By ODINAKA ANUDU
Experts say the rising crude oil price and the 2017 budget recently presented to the National Assembly by Nigeria’s President Muhammadu Buhari could force manufacturing rebound and ease the pains of stakeholders this year.
“Going by the budget presentation and new year message of Mr. President, the manufacturing sector, and trade may perform better this year, especially with the improvement we are seeing in the crude oil price,” Frank Udemba Jacobs, president of the Manufacturers Association of Nigeria (MAN), told Real Sector Watch in an e-mail response to questions.
The price of Brent Crude was $56.47 per barrel last Thursday, signifying about $20 rise from July of 2016. This signals that there could be more dollar inflows this year, as crude oil remains Nigeria’s major source of foreign exchange inflows.
Higher dollar inflows mean more dollars for manufacturers to import machinery, spare parts, as well as packaging and raw materials, analysts say.
Similarly, the 2017 budget made provisions for N85 billion for the revival of export processing zones and the Export Expansion Grant as well as the recapitalisation of development banks in Nigeria.
While the 2017 budget set aside N50 billion for the expansion and development of new export processing and special economic zones, it also voted N20 billion for the revival of the Export Expansion Grant (EEG) in the form of tax credits to companies.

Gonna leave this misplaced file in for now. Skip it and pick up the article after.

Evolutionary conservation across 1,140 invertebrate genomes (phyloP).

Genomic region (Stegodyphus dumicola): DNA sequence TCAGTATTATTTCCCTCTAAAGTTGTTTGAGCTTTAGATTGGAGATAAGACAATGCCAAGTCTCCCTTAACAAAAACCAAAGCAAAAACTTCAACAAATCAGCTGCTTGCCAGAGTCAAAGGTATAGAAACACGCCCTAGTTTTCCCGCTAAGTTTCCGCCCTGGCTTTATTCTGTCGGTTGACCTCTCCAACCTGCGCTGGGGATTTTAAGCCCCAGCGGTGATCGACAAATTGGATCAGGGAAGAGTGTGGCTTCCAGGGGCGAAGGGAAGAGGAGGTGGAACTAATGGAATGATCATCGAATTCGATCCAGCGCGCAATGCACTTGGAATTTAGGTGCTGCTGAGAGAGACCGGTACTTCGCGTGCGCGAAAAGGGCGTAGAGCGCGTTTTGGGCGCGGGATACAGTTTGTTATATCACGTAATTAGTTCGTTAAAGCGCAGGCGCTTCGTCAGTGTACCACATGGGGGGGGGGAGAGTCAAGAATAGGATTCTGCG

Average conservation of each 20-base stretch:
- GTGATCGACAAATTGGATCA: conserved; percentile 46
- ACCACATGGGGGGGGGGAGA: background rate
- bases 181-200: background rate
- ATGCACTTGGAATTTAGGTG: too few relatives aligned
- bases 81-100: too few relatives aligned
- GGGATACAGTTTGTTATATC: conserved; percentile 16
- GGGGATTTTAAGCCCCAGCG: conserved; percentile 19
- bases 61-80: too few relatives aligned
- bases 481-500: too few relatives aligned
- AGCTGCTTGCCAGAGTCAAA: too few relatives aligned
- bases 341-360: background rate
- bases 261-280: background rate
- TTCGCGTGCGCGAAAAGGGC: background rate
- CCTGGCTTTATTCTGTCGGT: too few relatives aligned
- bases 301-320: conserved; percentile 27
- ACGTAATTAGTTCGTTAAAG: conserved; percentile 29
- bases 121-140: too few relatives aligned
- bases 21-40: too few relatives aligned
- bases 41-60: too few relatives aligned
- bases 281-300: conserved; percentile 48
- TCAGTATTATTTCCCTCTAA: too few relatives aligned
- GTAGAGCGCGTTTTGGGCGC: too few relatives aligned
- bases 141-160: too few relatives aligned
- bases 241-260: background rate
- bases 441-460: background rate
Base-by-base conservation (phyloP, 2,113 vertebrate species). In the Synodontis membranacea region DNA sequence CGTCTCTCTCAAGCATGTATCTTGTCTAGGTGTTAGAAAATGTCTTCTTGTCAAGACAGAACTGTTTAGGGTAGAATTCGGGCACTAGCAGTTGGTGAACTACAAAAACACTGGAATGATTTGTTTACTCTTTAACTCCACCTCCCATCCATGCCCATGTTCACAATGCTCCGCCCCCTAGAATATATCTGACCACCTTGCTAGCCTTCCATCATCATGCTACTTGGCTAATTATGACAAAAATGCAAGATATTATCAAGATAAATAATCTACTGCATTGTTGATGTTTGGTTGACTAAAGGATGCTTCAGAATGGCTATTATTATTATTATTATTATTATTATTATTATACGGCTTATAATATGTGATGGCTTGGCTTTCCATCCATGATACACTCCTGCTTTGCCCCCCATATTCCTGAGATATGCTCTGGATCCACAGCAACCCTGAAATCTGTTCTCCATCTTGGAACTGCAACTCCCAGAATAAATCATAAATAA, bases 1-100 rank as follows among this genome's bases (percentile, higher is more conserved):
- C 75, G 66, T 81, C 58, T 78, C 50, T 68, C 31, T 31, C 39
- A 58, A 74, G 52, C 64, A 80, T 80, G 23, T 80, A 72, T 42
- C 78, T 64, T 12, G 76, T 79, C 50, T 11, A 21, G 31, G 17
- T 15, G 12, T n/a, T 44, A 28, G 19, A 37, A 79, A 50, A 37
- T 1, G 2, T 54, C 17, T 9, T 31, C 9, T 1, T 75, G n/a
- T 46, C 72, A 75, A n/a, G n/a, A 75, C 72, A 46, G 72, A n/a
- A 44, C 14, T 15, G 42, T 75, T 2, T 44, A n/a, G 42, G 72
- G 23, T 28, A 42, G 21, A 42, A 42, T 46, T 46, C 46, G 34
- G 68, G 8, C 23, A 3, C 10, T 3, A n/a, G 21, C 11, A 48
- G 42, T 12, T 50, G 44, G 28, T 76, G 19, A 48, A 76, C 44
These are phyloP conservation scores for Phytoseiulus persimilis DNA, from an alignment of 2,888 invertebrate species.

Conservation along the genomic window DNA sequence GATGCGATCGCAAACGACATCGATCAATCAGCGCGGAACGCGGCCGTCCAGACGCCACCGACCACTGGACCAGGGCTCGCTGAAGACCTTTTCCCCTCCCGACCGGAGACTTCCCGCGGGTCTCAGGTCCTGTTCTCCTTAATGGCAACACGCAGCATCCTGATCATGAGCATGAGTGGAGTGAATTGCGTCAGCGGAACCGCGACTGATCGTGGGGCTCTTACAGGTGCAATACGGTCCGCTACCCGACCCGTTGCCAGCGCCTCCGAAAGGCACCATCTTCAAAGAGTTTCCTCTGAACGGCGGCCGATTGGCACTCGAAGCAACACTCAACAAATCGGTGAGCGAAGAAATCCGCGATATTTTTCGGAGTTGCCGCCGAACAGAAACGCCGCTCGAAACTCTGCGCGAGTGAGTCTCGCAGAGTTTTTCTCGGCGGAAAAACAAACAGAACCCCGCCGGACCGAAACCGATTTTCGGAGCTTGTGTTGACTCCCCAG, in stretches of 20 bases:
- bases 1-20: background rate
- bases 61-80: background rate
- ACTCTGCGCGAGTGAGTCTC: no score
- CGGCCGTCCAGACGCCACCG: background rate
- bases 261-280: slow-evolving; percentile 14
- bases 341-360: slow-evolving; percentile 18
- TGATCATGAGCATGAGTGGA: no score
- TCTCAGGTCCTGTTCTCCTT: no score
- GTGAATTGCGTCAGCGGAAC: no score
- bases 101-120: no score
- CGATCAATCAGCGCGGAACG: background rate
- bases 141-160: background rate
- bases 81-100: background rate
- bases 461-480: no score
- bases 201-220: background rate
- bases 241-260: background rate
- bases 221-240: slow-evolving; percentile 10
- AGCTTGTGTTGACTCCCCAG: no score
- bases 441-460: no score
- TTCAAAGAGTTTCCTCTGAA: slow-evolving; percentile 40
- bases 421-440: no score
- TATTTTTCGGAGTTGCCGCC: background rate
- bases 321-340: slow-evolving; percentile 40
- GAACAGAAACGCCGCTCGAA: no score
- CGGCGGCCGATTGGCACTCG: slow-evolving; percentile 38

Fifteen billion naira was likewise voted for the recapitalisation of the Bank of Industry and the Bank of Agriculture.
“The budget talked about developing SME, manufacturing and trade in so many ways. For instance, recapitalisation of Bank of Industry, resuscitation of the Export Expansion Grant (EEG), development of local inputs for manufacturers and the emphasis on infrastructure are some of the pronouncements made in the budget presentation that tend towards the development of SME, manufacturing and trade,” Jacobs said.
He cautioned, however, that the expected improvement would depend on the effective implementation of the proposals highlighted in the budget as well as the quantum of dollars allocated to the manufacturing sector.
Bassey Edem, national president of the Nigerian Association of Chambers of Commerce, Industry, Mines and Agriculture (NACCIMA), said the manufacturing sector and the entire economy could get out of recession if the capital infrastructure funds in the budget are spent on railways, roads and power.
Edem said a rise in oil price is good news for manufacturers, stating that if the right steps are taken the economy could start seeing the light from the last quarter of 2017.
Ifeanyi Okeleke, CEO of Kenfrancis Farms Limited, forecast that there would likely be less pressure on the foreign exchange market this year, with the oil price going north.
“Again, the 2017 budget has a lot of areas that show government commitment to the real sector. This is a strong statement that the government sees the potential in the real sector. If you check export analysis of the third quarter of 2016, you will see that agriculture, manufacturing and solid minerals played a key role,” Okeleke said.